Orphan Black has broken our hearts a lot. This character gets sick; that one gets hit by a car; another has a tragic childhood. But this week, we're worried that something very, very bad might have happened to one of the clones. Is the situation as dire as it looks?

Before we get to the big nope, let's start with Sarah and Felix, who are reeling from the revelation that their "dear old mom" isn't just the stern, piano-teaching, tea-making lady they know and have complicated feelings toward. But first things first. They need food and shelter for little Kira.


Progress isn't always a straight line. Sarah has grown up a lot over the last season and change. She's found a family. She's found people to fight for. She has decided that scamming people is no way to live. So when Sarah uses Felix and Kira to shoplift from a convenience store and then tells Sarah that it was an emergency scam, that's the newer, improved Sarah, the one who will still do what she must to survive but wants to be a better mother. But that doesn't mean that Sarah has pulled all the skeletons from her closet or that she's quite ready to ride into the sunset with her brother and daughter.

Sarah convinces Felix to break into what she claims is an empty vacation home but actually belongs to Cal, one of Sarah's former marks. On the surface, Cal seems like the nicest guy Sarah has ever been with. He invented a type of drone designed to supplement declining bee populations and when they were co-opted for military use, he became a hermit. And, according to Sarah, he happens to be Kira's father.

I can see why Sarah sought out Cal for refuge. He's smart, wealthy, anti-corporate, and self-sufficient, and Sarah has a bad habit of leaning on men. But if Cal truly is Kira's father, Sarah has just dragged him into a world of trouble. You think the Dyad is interested in Kira now? Just wait until they learn that there's a biological father with a whole new genome to explore! If Sarah really cared for Cal, the best thing she could have done is left him alone and pretended that she really didn't know the identity of Kira's father.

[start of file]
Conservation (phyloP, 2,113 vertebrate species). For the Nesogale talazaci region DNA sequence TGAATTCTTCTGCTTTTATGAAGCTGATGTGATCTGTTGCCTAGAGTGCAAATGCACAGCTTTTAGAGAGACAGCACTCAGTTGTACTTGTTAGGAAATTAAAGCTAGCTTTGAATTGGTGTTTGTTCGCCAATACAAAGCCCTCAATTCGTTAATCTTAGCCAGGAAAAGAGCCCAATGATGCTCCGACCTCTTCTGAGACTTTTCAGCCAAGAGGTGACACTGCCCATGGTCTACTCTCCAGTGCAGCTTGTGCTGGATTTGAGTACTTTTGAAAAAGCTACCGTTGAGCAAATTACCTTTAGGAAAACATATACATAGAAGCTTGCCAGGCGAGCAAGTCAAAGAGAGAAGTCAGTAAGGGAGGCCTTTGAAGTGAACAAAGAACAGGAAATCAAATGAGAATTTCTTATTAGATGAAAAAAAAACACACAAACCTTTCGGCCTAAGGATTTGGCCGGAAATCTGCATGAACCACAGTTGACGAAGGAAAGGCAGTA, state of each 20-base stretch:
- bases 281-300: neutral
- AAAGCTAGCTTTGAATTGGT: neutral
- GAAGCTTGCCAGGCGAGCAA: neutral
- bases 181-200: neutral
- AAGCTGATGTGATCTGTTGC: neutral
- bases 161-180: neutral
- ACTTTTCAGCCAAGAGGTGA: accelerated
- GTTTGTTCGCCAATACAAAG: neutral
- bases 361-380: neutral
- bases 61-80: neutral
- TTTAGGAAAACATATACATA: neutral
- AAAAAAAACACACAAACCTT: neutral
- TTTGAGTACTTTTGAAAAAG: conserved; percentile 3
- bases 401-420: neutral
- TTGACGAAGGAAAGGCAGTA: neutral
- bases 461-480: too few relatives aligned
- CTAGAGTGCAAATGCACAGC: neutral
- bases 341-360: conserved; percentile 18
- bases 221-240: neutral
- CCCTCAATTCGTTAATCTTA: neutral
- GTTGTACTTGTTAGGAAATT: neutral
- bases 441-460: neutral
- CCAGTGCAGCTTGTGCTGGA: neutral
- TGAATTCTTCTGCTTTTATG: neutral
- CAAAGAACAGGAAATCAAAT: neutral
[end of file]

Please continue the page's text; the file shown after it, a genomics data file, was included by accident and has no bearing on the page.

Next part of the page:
She also drives another wedge between herself and Felix, as she let Felix believe that Kira's dad was one of another of less savory characters. And if they aren't going to drive off to Costa Rica, Felix decides that he needs to get back to his life. Of course, without Sarah, Felix's life consists more or less of Alison. Felix may roll his eyes at all the clone drama, but at his core, he's a brother.

Sarah doesn't manage to stay in hiding very long, though. Daniel manages to track her down (and pretty quickly, too), and while Cal is able to defend Kira, Daniel makes off with Sarah—at least until they're T-boned by a truck. It says a lot that Sarah isn't even the clone I'm most worried about at the moment.

Daniel was awfully interested in Sarah's Project Leda photograph. Hopefully we'll learn more about that soon. It will also be interesting to see if Sarah recovers from this accident the way that Kira recovered from hers.

Next, let's dance over to Cosima, who is going through some heroically fucked up business. While Cosima takes advantage of Dr. Leekie's absence to do Leekie impressions (and there's something charming about Tatiana Maslany doing a bad impression amidst all of the roles she plays), Delphine uses his sabbatical to introduce Cosima to Jennifer, or at least Jennifer's ghost. Jennifer was the first clone to show symptoms of the respiratory illness that Katja and Cosima share, and she died while in Leekie's care. It's a very dark moment for Cosima, witnessing not just her own possible future, but also an alternate version of herself who never knew about clones or monitors. As she watches Jennifer on the screen with her monitor boyfriend, Cosima comments that she sometimes forgets Delphine is her monitor. (Actually, she says "I forget that you're mine," which could have a secondary meaning as well.)